I pull a fairly basic handle, which I let set up for some time (depending on humidity) before I shape it by what I can only describe as wiggling the top curve and then squeezing the bottom where it will meet the pot (5, 6).
Next, roll out a slab to cut the spout from. I’ve gone through multiple variations of spout patterns (7), and I’m starting to settle on one that’s been inspired by the spout on a plastic beer pitcher. It’s higher than the body, and seemingly too small, but always pours well and never drips.
I wait until the pot, handle, and spout are nearly leather hard before attaching everything. Once attached and given a bit of time to firm up, I dip the pot into a white slip (Pete’s Best Low-Fire Slip). This is when my glaze decisions happen, in what some would consider the middle of the making process. With the slip dried to leather hard, I use either sumi ink or india ink to draw out my decoration (8, 9). This ink brushes on smoothly and will burn off during the bisque firing. If I make a mistake or need to redraw a shape I simply change the color of the ink—I don’t go back and try to erase anything. It’d be too much trouble.
After the ink drawing is complete, I scratch through the lines and the slip right into the clay with a very sharp Mudtools needle tool. One thing that I’ve found very handy is to use a torch to dry out the burrs that occur from scratching into the pot (10). Once dried out, I brush them off with a stiff paint brush. This lets me keep the pots nice and clean (11), whereas in the past I would try to wipe the burrs off and sometimes make a bigger mess, or I would sand them off after bisque, but who needs more dust in their studio?
The shapes that I draw come from an inventory that I keep both in my head and in multiple sketchbooks. These are shapes that have come from a natural evolution in my work or that I’ve stolen from other artists (or my wife and/or kids, who really know their shapes). A few years ago, Emily Schroeder Willis told me that what she liked about my work is that my pots are strong forms and their decoration is funny or silly, and that is how she thinks about me: seemingly serious but with a strong sense of humor. I liked that and it made sense to me and that made it easier for me to explore my way of working. I like a bright palette and the challenge of finding a strong composition on a pot with a few shapes.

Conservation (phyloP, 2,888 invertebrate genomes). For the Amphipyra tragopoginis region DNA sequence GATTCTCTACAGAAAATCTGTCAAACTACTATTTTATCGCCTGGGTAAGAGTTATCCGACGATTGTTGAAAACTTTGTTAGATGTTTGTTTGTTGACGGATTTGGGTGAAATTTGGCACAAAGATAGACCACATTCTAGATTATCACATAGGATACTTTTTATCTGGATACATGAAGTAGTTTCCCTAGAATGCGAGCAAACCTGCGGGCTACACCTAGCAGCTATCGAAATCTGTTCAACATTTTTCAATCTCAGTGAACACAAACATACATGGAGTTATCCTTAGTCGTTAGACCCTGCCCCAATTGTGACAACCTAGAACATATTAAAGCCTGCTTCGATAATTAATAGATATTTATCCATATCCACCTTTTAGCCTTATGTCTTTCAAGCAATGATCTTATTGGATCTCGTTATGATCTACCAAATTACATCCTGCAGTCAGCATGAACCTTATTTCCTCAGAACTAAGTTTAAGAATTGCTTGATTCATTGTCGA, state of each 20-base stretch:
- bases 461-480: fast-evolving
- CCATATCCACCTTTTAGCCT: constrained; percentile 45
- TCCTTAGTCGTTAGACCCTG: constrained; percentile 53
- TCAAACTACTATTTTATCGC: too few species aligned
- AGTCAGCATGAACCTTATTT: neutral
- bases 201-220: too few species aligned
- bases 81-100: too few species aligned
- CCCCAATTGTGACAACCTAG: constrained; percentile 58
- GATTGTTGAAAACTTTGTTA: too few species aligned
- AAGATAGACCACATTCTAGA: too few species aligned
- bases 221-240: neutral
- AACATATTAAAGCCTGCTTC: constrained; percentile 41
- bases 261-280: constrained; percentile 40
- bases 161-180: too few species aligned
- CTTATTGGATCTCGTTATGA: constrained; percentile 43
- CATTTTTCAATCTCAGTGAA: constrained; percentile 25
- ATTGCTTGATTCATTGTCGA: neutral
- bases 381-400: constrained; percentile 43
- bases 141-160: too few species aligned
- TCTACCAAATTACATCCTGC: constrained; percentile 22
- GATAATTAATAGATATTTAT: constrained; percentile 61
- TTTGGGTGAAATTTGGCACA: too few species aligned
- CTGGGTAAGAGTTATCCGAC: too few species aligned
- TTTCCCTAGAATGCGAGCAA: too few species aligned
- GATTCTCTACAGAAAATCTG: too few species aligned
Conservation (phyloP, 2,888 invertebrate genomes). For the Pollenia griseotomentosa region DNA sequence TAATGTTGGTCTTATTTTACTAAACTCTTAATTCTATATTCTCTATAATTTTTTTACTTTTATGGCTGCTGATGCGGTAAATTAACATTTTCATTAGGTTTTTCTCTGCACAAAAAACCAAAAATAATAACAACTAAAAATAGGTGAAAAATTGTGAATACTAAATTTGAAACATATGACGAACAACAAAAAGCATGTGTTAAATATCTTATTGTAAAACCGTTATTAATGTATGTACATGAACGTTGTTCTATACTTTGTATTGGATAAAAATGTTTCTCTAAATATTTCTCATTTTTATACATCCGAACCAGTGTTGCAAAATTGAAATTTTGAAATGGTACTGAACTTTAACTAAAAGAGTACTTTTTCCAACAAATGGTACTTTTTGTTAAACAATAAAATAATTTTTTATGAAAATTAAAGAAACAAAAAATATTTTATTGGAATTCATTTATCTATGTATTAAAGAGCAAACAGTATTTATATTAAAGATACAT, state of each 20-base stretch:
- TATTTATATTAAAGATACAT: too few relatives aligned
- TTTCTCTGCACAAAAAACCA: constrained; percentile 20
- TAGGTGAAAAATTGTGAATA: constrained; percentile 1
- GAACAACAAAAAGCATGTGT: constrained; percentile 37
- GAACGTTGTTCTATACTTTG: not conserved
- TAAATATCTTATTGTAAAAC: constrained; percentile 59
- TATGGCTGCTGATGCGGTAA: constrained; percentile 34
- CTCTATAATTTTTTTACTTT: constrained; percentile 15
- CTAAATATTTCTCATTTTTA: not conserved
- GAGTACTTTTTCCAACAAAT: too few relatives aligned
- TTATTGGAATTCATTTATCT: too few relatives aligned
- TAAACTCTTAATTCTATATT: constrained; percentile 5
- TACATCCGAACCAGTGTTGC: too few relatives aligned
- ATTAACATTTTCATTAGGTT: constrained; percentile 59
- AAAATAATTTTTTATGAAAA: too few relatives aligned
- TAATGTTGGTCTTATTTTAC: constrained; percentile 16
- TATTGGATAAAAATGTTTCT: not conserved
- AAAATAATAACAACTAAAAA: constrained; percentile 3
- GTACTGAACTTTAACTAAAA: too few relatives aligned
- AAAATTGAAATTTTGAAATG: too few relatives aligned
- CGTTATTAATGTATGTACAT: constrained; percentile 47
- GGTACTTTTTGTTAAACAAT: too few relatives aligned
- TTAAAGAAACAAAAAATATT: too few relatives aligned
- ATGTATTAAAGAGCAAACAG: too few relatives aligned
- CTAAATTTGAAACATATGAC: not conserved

Finishing the Surface
After the pots have been bisque fired I dip them into a clear base glaze (SWO clear). I make sure that it’s thin enough so that I can see the marks that I made in the clay when it was leather hard. I wax around the shapes, and, since I already know what colors fit each shape, it’s just a matter of paint-by-number for me. To keep things even simpler, I use only one base glaze for my colors (Woody Hughes’ Base Glaze). I’ve used the same glazes for almost ten years, so I know them pretty well.
My trouble with glazing wasn’t really about the glazing at all, it was a matter of putting all the pieces together at the right time. For me, that meant making decisions seemingly out of order and being patient with the obstacle of finishing the pots; seeing that part not as a separate process but one in the same with throwing and handbuilding.
Brian R. Jones is a father, husband, and potter who has conducted workshops nationally. In 2013 Jones was an emerging artist at the NCECA conference in Houston, Texas. He was also a presenter at Utilitarian Clay VI: Celebrate the Object at Arrowmont School of Arts and Crafts in Gatlinburg, Tennessee, in 2012. Jones earned his MFA from Southern Methodist University in 2007. He is a founding member of Objective Clay. Learn more at www.brianrjones.com.